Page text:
So I don’t do that anymore, it’s not fair to them to ask me. I think that let’s take it one step along the way. Let’s see what -- they have got multiple efficacy readouts, let’s see which one they hit on an how strong they are and then we can start to think about how they’ll be able to use that outcome in an MS trial to get a meaningful outcome whether its mobility, cognitive function, I just think it’s little early. Let`s take it one step at a time.

Operator

Thank you. Our next question comes from Sara [inaudible] of Bank of America Merrill Lynch. Your line is open.

Unidentified Analyst

Hi this is Sam for [indiscernible] thanks for taking the questions. What type of a reduction in break through attack frequencies you think doctors will consider meaningful for 2930 or for bio [indiscernible] kallikrein inhibitor?

Burt Adelman

This is Burt, that’s a good question. We think prophylaxis means essentially -- almost it means prophylaxis. It means in most cases most patients shouldn’t be having attacks. I have a hard time seeing a package insert for a product that says preventive and the efficacy is about 50% reduction. So of course we’re aiming really, really high. And I would think that -- we think that the target plasma kallikrein is just the right place to inhibit the majority of the attacks, we don’t have attacks of HAE because we have C1 in adequate concentration to block plasma kallikrein, our hope is that 2930 essentially behaves like C1.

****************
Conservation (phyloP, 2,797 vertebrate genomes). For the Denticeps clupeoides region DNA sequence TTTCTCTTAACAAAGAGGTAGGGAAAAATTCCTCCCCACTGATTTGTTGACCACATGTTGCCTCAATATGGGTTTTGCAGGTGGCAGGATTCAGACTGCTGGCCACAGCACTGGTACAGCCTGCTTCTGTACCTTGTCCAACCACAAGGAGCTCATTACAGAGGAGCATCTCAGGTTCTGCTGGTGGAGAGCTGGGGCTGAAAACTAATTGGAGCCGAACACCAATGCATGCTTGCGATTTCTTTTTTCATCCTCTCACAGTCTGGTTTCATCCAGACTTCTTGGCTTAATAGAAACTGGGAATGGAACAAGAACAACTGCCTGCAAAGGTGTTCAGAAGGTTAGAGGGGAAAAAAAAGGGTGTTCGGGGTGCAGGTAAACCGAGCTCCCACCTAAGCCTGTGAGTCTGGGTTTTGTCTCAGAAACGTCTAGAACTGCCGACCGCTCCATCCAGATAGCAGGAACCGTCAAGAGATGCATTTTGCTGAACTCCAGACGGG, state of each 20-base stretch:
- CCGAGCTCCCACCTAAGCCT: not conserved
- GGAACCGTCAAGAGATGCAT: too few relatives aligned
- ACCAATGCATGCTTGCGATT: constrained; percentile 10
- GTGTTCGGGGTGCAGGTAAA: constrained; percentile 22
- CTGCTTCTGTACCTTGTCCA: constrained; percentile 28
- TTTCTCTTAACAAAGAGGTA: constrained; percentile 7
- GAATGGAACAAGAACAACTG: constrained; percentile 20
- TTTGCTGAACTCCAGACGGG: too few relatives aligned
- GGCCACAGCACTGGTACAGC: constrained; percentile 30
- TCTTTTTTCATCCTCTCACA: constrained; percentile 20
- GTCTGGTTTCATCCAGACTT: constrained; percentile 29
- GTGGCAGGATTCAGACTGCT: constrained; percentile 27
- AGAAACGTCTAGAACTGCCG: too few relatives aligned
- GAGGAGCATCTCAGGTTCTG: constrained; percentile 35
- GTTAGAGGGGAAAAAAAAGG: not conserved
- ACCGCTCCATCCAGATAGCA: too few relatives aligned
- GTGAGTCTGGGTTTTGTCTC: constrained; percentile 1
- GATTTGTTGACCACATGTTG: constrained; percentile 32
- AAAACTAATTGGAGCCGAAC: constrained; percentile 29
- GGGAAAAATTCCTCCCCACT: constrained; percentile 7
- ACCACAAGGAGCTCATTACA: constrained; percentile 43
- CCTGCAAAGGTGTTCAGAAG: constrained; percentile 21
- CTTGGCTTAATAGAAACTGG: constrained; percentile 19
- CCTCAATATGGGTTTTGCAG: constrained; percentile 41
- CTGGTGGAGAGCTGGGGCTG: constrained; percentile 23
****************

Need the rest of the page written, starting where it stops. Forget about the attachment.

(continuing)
Unidentified analyst

Okay and then have you submitted the toxic data to the FDA yet?

Burt Adelman

So obviously to get permission to do phase 1A and 1B the agency has seen and reviewed a part of the tox package, so they’ve seen all the 28 day tox. We’ve not yet completely finished reviewing all the data for the six month tox, so that has not been submitted yet, that should go in before the beginning of the summer.

Operator

Thank and I’m not showing any further questions at this time, I’d like to turn it back over to Gustav Christiansen for closing remarks.

Gustav Christiansen

Well I want to thank all of you for dialing in tonight, listening to the first quarter call and I want to wish you all a good evening and we look forward to updating you on future quarters, thank you very much.

Operator

Ladies and gentlemen thank you for participating in today’s conference. This does conclude the program, you may all disconnect. Everyone have a great day.